The Movement for Democratic Change (MDC) formation led by Morgan Tsvangirai, has been rocked by divisions on key constitutional reforms, ahead of the party’s congress in October.
The divisions center on accusations that Mr. Tsvangirai is trying to amend the party constitution, to give himself more powers.
Refuting this, the former prime minister Thursday released a statement saying he would not allow the process to degenerate into the creation of an all-powerful president like his nemesis, President Robert Mugabe, whom he labelled a dictator.
The party is in the process of gathering views from its provinces ahead of a review of the constitution after some senior party officials led by former secretary general Tendai Biti broke ranks and formed an outfit called MDC Renewal Team.
Biti’s move follows a similar action by the party’s former secretary general Welshman Ncube, who, in 2005, parted ways with Tsvangirai, to form his own party, in disagreement with Tsvangirai’s decision to boycott the senate.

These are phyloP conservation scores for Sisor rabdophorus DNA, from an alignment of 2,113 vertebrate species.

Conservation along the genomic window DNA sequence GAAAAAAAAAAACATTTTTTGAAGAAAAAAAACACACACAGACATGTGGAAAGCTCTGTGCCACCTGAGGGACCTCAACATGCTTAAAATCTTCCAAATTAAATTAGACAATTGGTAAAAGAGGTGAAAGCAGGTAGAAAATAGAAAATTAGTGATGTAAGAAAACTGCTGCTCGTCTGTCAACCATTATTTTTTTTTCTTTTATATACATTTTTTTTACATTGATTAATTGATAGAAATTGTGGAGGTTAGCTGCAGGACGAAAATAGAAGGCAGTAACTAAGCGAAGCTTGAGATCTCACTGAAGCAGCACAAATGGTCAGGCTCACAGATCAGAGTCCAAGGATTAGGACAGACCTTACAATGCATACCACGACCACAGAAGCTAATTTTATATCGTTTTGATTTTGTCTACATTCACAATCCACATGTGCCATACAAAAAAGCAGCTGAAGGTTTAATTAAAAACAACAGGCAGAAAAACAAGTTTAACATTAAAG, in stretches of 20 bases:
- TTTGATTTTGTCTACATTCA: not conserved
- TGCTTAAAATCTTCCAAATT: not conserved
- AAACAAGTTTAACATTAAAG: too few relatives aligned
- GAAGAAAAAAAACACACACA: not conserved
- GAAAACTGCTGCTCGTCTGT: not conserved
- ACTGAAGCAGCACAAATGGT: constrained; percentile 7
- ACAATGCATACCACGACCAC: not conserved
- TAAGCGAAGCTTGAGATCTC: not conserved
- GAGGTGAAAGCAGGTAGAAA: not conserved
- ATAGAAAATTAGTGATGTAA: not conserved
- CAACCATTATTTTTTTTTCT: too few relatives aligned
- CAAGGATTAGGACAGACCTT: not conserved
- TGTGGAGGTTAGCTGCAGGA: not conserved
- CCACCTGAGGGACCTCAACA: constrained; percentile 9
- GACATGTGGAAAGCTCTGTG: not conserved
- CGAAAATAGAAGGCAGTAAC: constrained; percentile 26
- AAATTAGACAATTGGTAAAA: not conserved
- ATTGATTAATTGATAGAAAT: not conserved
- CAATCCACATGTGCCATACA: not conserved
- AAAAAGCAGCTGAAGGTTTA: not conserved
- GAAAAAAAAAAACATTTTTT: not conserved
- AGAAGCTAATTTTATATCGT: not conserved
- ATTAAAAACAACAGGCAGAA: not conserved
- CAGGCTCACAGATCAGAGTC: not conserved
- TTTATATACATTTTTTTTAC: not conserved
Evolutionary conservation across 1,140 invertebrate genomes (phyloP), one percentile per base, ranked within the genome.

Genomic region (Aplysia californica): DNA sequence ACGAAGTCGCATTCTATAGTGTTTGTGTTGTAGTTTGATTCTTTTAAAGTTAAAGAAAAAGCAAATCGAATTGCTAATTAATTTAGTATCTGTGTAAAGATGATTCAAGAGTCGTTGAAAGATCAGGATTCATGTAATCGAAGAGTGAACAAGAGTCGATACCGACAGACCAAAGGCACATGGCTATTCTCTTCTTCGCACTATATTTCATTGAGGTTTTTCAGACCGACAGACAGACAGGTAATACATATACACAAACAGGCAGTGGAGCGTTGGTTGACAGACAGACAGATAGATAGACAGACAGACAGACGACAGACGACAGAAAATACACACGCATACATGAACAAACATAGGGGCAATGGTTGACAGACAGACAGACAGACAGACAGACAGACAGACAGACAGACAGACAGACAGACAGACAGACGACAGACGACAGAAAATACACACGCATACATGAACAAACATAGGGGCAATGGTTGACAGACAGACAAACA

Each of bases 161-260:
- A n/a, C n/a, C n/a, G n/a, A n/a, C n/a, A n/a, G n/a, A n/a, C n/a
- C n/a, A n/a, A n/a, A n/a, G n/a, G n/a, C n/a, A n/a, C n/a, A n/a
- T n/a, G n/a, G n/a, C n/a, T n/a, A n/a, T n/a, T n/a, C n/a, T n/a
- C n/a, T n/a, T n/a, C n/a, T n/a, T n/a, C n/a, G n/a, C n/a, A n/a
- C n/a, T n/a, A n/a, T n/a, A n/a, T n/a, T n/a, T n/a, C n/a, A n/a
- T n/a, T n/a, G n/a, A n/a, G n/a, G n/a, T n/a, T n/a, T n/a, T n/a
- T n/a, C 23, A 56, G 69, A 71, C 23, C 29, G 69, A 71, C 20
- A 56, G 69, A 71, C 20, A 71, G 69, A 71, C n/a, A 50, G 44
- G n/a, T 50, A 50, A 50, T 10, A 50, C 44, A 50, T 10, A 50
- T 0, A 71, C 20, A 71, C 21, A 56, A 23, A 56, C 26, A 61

Party insiders attribute Tsvangirai’s radical reforms and efforts to concentrate power, to the actions of Biti and Ncube.
Sources also say a group in the party is pushing for the dissolution of the Standing Committee.
There is also a push for congress to fill only six-top positions, and give the party president power to solely appoint a secretary general, organising secretary and information secretary.
Some MDC members want the party to adopt the constitution of the African National Congress in South Africa, arguing that it provides for a secretary general who is not in government, and not involved in the party’s administration.
Luke Tamborinyoka, spokesperson for Mr. Tsvangirai, said his boss does not believe in arrogating power to individuals.